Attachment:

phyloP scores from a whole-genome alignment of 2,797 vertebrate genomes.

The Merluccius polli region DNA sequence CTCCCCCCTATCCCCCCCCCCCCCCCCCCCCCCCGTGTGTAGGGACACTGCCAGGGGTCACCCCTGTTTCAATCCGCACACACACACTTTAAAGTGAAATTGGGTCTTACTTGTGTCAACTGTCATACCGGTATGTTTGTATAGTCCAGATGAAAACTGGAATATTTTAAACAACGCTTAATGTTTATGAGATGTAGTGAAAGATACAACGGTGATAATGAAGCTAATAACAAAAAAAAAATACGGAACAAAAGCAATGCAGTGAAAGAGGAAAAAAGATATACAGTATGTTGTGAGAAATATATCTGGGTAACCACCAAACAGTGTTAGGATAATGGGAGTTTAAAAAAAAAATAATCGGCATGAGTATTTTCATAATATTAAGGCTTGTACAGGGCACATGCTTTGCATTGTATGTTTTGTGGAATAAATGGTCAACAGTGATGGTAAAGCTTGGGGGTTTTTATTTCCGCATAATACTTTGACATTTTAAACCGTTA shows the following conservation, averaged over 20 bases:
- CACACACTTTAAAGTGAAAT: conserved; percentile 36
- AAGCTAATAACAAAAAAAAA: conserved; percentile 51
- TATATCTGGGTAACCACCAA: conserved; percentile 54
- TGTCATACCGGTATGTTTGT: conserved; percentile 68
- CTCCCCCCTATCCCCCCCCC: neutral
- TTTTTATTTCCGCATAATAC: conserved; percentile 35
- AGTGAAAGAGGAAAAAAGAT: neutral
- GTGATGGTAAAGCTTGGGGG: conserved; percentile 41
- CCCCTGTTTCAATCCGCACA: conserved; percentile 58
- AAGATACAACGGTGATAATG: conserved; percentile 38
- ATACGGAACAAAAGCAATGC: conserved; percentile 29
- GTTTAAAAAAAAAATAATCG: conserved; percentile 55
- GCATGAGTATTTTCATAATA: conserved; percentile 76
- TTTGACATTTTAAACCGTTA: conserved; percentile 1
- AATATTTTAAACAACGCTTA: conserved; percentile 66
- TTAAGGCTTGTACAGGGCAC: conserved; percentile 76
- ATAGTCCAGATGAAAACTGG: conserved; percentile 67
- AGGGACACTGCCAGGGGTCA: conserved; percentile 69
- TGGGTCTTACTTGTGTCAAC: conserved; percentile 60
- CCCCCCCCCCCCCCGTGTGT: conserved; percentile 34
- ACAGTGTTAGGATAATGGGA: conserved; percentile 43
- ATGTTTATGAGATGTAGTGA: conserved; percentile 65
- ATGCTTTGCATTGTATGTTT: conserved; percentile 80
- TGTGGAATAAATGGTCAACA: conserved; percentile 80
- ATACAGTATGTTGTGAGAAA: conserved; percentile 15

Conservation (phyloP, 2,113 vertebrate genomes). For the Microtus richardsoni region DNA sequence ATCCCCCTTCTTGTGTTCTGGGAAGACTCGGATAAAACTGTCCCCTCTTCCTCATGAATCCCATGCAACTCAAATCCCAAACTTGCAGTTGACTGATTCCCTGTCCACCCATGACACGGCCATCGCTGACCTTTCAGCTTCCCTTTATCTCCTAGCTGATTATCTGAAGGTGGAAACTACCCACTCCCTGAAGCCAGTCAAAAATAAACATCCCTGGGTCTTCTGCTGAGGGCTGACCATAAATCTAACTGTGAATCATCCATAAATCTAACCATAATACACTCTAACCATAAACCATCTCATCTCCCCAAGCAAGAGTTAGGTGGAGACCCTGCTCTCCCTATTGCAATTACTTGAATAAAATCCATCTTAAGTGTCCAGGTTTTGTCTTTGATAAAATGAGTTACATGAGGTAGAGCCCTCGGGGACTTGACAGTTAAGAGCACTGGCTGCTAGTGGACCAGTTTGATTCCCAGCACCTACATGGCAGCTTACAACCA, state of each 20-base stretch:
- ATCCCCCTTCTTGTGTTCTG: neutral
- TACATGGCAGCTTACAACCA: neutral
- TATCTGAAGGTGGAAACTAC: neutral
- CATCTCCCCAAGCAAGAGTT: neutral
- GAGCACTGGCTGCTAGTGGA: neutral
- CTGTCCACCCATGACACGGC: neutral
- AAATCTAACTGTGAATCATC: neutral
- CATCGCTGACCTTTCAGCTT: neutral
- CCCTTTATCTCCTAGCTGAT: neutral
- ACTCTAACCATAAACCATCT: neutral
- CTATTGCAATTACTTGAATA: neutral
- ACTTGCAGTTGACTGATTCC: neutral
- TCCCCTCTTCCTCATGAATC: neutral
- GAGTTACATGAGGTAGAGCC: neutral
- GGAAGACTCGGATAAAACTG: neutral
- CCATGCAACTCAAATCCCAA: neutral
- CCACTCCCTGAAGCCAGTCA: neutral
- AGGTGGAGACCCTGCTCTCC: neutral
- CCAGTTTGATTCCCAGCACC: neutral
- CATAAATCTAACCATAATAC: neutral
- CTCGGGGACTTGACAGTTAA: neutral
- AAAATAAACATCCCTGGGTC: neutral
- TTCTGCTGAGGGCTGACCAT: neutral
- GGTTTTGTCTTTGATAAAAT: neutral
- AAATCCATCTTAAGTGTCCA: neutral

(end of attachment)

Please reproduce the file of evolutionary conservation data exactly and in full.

phyloP scores from a whole-genome alignment of 2,797 vertebrate genomes.

The Merluccius polli region DNA sequence CTCCCCCCTATCCCCCCCCCCCCCCCCCCCCCCCGTGTGTAGGGACACTGCCAGGGGTCACCCCTGTTTCAATCCGCACACACACACTTTAAAGTGAAATTGGGTCTTACTTGTGTCAACTGTCATACCGGTATGTTTGTATAGTCCAGATGAAAACTGGAATATTTTAAACAACGCTTAATGTTTATGAGATGTAGTGAAAGATACAACGGTGATAATGAAGCTAATAACAAAAAAAAAATACGGAACAAAAGCAATGCAGTGAAAGAGGAAAAAAGATATACAGTATGTTGTGAGAAATATATCTGGGTAACCACCAAACAGTGTTAGGATAATGGGAGTTTAAAAAAAAAATAATCGGCATGAGTATTTTCATAATATTAAGGCTTGTACAGGGCACATGCTTTGCATTGTATGTTTTGTGGAATAAATGGTCAACAGTGATGGTAAAGCTTGGGGGTTTTTATTTCCGCATAATACTTTGACATTTTAAACCGTTA shows the following conservation, averaged over 20 bases:
- CACACACTTTAAAGTGAAAT: conserved; percentile 36
- AAGCTAATAACAAAAAAAAA: conserved; percentile 51
- TATATCTGGGTAACCACCAA: conserved; percentile 54
- TGTCATACCGGTATGTTTGT: conserved; percentile 68
- CTCCCCCCTATCCCCCCCCC: neutral
- TTTTTATTTCCGCATAATAC: conserved; percentile 35
- AGTGAAAGAGGAAAAAAGAT: neutral
- GTGATGGTAAAGCTTGGGGG: conserved; percentile 41
- CCCCTGTTTCAATCCGCACA: conserved; percentile 58
- AAGATACAACGGTGATAATG: conserved; percentile 38
- ATACGGAACAAAAGCAATGC: conserved; percentile 29
- GTTTAAAAAAAAAATAATCG: conserved; percentile 55
- GCATGAGTATTTTCATAATA: conserved; percentile 76
- TTTGACATTTTAAACCGTTA: conserved; percentile 1
- AATATTTTAAACAACGCTTA: conserved; percentile 66
- TTAAGGCTTGTACAGGGCAC: conserved; percentile 76
- ATAGTCCAGATGAAAACTGG: conserved; percentile 67
- AGGGACACTGCCAGGGGTCA: conserved; percentile 69
- TGGGTCTTACTTGTGTCAAC: conserved; percentile 60
- CCCCCCCCCCCCCCGTGTGT: conserved; percentile 34
- ACAGTGTTAGGATAATGGGA: conserved; percentile 43
- ATGTTTATGAGATGTAGTGA: conserved; percentile 65
- ATGCTTTGCATTGTATGTTT: conserved; percentile 80
- TGTGGAATAAATGGTCAACA: conserved; percentile 80
- ATACAGTATGTTGTGAGAAA: conserved; percentile 15

Conservation (phyloP, 2,113 vertebrate genomes). For the Microtus richardsoni region DNA sequence ATCCCCCTTCTTGTGTTCTGGGAAGACTCGGATAAAACTGTCCCCTCTTCCTCATGAATCCCATGCAACTCAAATCCCAAACTTGCAGTTGACTGATTCCCTGTCCACCCATGACACGGCCATCGCTGACCTTTCAGCTTCCCTTTATCTCCTAGCTGATTATCTGAAGGTGGAAACTACCCACTCCCTGAAGCCAGTCAAAAATAAACATCCCTGGGTCTTCTGCTGAGGGCTGACCATAAATCTAACTGTGAATCATCCATAAATCTAACCATAATACACTCTAACCATAAACCATCTCATCTCCCCAAGCAAGAGTTAGGTGGAGACCCTGCTCTCCCTATTGCAATTACTTGAATAAAATCCATCTTAAGTGTCCAGGTTTTGTCTTTGATAAAATGAGTTACATGAGGTAGAGCCCTCGGGGACTTGACAGTTAAGAGCACTGGCTGCTAGTGGACCAGTTTGATTCCCAGCACCTACATGGCAGCTTACAACCA, state of each 20-base stretch:
- ATCCCCCTTCTTGTGTTCTG: neutral
- TACATGGCAGCTTACAACCA: neutral
- TATCTGAAGGTGGAAACTAC: neutral
- CATCTCCCCAAGCAAGAGTT: neutral
- GAGCACTGGCTGCTAGTGGA: neutral
- CTGTCCACCCATGACACGGC: neutral
- AAATCTAACTGTGAATCATC: neutral
- CATCGCTGACCTTTCAGCTT: neutral
- CCCTTTATCTCCTAGCTGAT: neutral
- ACTCTAACCATAAACCATCT: neutral
- CTATTGCAATTACTTGAATA: neutral
- ACTTGCAGTTGACTGATTCC: neutral
- TCCCCTCTTCCTCATGAATC: neutral
- GAGTTACATGAGGTAGAGCC: neutral
- GGAAGACTCGGATAAAACTG: neutral
- CCATGCAACTCAAATCCCAA: neutral
- CCACTCCCTGAAGCCAGTCA: neutral
- AGGTGGAGACCCTGCTCTCC: neutral
- CCAGTTTGATTCCCAGCACC: neutral
- CATAAATCTAACCATAATAC: neutral
- CTCGGGGACTTGACAGTTAA: neutral
- AAAATAAACATCCCTGGGTC: neutral
- TTCTGCTGAGGGCTGACCAT: neutral
- GGTTTTGTCTTTGATAAAAT: neutral
- AAATCCATCTTAAGTGTCCA: neutral